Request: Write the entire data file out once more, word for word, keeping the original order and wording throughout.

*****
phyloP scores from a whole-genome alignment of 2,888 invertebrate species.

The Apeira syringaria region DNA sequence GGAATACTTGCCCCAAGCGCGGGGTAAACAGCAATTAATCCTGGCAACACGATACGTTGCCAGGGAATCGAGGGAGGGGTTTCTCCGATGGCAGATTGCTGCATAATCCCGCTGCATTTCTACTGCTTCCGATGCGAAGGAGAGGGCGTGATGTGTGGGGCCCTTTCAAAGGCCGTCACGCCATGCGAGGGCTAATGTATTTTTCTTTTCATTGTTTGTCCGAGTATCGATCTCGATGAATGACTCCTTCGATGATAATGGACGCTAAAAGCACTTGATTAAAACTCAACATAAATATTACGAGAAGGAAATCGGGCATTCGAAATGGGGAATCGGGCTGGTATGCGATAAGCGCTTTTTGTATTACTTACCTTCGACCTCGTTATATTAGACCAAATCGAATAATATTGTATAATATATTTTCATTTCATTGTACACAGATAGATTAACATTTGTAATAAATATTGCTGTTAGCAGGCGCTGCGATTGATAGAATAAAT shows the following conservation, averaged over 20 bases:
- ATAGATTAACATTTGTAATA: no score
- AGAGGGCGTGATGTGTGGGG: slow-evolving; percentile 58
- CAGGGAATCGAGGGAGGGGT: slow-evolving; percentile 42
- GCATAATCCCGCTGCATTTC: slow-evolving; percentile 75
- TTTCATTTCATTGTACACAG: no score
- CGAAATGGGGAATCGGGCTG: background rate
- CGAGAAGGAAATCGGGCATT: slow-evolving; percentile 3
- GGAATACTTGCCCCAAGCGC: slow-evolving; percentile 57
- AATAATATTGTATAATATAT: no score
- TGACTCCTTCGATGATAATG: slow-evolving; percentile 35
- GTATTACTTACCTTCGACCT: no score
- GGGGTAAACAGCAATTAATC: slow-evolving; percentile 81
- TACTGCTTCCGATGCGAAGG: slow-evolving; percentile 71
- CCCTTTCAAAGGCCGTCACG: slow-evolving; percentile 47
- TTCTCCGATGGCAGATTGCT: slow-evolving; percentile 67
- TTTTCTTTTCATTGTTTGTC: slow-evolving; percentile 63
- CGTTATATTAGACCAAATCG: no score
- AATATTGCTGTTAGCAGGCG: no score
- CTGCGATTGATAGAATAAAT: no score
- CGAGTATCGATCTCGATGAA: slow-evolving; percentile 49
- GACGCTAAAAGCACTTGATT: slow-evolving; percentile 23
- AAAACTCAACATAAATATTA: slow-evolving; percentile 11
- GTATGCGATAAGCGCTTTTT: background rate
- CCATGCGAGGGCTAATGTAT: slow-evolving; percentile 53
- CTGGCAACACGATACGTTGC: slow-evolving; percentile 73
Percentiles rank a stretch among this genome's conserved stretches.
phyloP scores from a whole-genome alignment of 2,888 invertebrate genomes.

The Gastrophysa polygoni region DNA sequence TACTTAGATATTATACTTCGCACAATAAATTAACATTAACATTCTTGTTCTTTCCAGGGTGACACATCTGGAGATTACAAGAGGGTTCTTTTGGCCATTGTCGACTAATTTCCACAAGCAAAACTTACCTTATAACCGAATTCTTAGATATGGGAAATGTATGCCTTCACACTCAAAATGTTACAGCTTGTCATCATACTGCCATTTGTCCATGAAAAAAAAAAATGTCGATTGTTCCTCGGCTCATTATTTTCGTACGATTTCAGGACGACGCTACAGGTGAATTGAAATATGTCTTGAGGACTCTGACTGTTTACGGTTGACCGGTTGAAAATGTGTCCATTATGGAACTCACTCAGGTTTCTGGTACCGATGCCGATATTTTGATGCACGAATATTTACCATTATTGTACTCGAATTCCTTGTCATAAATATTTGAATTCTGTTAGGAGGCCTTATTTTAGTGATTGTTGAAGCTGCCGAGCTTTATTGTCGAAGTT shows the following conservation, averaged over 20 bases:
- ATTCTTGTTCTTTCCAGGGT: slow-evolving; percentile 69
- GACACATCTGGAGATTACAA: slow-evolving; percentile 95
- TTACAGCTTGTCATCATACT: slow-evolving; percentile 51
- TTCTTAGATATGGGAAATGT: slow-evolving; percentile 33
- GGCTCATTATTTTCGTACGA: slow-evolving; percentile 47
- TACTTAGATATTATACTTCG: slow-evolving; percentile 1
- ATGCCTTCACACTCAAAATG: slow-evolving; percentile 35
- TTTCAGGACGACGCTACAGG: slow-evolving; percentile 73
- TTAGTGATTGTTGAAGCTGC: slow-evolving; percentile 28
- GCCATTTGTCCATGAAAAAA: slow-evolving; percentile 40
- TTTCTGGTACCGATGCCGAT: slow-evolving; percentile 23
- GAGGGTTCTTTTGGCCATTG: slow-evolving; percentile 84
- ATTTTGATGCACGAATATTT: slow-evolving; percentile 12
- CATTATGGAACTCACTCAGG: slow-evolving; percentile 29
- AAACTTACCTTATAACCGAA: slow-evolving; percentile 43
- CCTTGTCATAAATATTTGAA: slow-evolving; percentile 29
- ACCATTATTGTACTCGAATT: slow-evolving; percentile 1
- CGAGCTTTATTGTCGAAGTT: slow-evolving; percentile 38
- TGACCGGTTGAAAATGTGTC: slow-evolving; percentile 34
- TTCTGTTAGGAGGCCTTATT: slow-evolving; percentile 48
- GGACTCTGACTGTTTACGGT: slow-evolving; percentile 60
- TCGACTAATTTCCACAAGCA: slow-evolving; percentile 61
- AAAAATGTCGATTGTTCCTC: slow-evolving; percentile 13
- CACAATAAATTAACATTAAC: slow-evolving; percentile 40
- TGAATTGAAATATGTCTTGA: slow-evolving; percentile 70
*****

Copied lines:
phyloP scores from a whole-genome alignment of 2,888 invertebrate species.

The Apeira syringaria region DNA sequence GGAATACTTGCCCCAAGCGCGGGGTAAACAGCAATTAATCCTGGCAACACGATACGTTGCCAGGGAATCGAGGGAGGGGTTTCTCCGATGGCAGATTGCTGCATAATCCCGCTGCATTTCTACTGCTTCCGATGCGAAGGAGAGGGCGTGATGTGTGGGGCCCTTTCAAAGGCCGTCACGCCATGCGAGGGCTAATGTATTTTTCTTTTCATTGTTTGTCCGAGTATCGATCTCGATGAATGACTCCTTCGATGATAATGGACGCTAAAAGCACTTGATTAAAACTCAACATAAATATTACGAGAAGGAAATCGGGCATTCGAAATGGGGAATCGGGCTGGTATGCGATAAGCGCTTTTTGTATTACTTACCTTCGACCTCGTTATATTAGACCAAATCGAATAATATTGTATAATATATTTTCATTTCATTGTACACAGATAGATTAACATTTGTAATAAATATTGCTGTTAGCAGGCGCTGCGATTGATAGAATAAAT shows the following conservation, averaged over 20 bases:
- ATAGATTAACATTTGTAATA: no score
- AGAGGGCGTGATGTGTGGGG: slow-evolving; percentile 58
- CAGGGAATCGAGGGAGGGGT: slow-evolving; percentile 42
- GCATAATCCCGCTGCATTTC: slow-evolving; percentile 75
- TTTCATTTCATTGTACACAG: no score
- CGAAATGGGGAATCGGGCTG: background rate
- CGAGAAGGAAATCGGGCATT: slow-evolving; percentile 3
- GGAATACTTGCCCCAAGCGC: slow-evolving; percentile 57
- AATAATATTGTATAATATAT: no score
- TGACTCCTTCGATGATAATG: slow-evolving; percentile 35
- GTATTACTTACCTTCGACCT: no score
- GGGGTAAACAGCAATTAATC: slow-evolving; percentile 81
- TACTGCTTCCGATGCGAAGG: slow-evolving; percentile 71
- CCCTTTCAAAGGCCGTCACG: slow-evolving; percentile 47
- TTCTCCGATGGCAGATTGCT: slow-evolving; percentile 67
- TTTTCTTTTCATTGTTTGTC: slow-evolving; percentile 63
- CGTTATATTAGACCAAATCG: no score
- AATATTGCTGTTAGCAGGCG: no score
- CTGCGATTGATAGAATAAAT: no score
- CGAGTATCGATCTCGATGAA: slow-evolving; percentile 49
- GACGCTAAAAGCACTTGATT: slow-evolving; percentile 23
- AAAACTCAACATAAATATTA: slow-evolving; percentile 11
- GTATGCGATAAGCGCTTTTT: background rate
- CCATGCGAGGGCTAATGTAT: slow-evolving; percentile 53
- CTGGCAACACGATACGTTGC: slow-evolving; percentile 73
Percentiles rank a stretch among this genome's conserved stretches.
phyloP scores from a whole-genome alignment of 2,888 invertebrate genomes.

The Gastrophysa polygoni region DNA sequence TACTTAGATATTATACTTCGCACAATAAATTAACATTAACATTCTTGTTCTTTCCAGGGTGACACATCTGGAGATTACAAGAGGGTTCTTTTGGCCATTGTCGACTAATTTCCACAAGCAAAACTTACCTTATAACCGAATTCTTAGATATGGGAAATGTATGCCTTCACACTCAAAATGTTACAGCTTGTCATCATACTGCCATTTGTCCATGAAAAAAAAAAATGTCGATTGTTCCTCGGCTCATTATTTTCGTACGATTTCAGGACGACGCTACAGGTGAATTGAAATATGTCTTGAGGACTCTGACTGTTTACGGTTGACCGGTTGAAAATGTGTCCATTATGGAACTCACTCAGGTTTCTGGTACCGATGCCGATATTTTGATGCACGAATATTTACCATTATTGTACTCGAATTCCTTGTCATAAATATTTGAATTCTGTTAGGAGGCCTTATTTTAGTGATTGTTGAAGCTGCCGAGCTTTATTGTCGAAGTT shows the following conservation, averaged over 20 bases:
- ATTCTTGTTCTTTCCAGGGT: slow-evolving; percentile 69
- GACACATCTGGAGATTACAA: slow-evolving; percentile 95
- TTACAGCTTGTCATCATACT: slow-evolving; percentile 51
- TTCTTAGATATGGGAAATGT: slow-evolving; percentile 33
- GGCTCATTATTTTCGTACGA: slow-evolving; percentile 47
- TACTTAGATATTATACTTCG: slow-evolving; percentile 1
- ATGCCTTCACACTCAAAATG: slow-evolving; percentile 35
- TTTCAGGACGACGCTACAGG: slow-evolving; percentile 73
- TTAGTGATTGTTGAAGCTGC: slow-evolving; percentile 28
- GCCATTTGTCCATGAAAAAA: slow-evolving; percentile 40
- TTTCTGGTACCGATGCCGAT: slow-evolving; percentile 23
- GAGGGTTCTTTTGGCCATTG: slow-evolving; percentile 84
- ATTTTGATGCACGAATATTT: slow-evolving; percentile 12
- CATTATGGAACTCACTCAGG: slow-evolving; percentile 29
- AAACTTACCTTATAACCGAA: slow-evolving; percentile 43
- CCTTGTCATAAATATTTGAA: slow-evolving; percentile 29
- ACCATTATTGTACTCGAATT: slow-evolving; percentile 1
- CGAGCTTTATTGTCGAAGTT: slow-evolving; percentile 38
- TGACCGGTTGAAAATGTGTC: slow-evolving; percentile 34
- TTCTGTTAGGAGGCCTTATT: slow-evolving; percentile 48
- GGACTCTGACTGTTTACGGT: slow-evolving; percentile 60
- TCGACTAATTTCCACAAGCA: slow-evolving; percentile 61
- AAAAATGTCGATTGTTCCTC: slow-evolving; percentile 13
- CACAATAAATTAACATTAAC: slow-evolving; percentile 40
- TGAATTGAAATATGTCTTGA: slow-evolving; percentile 70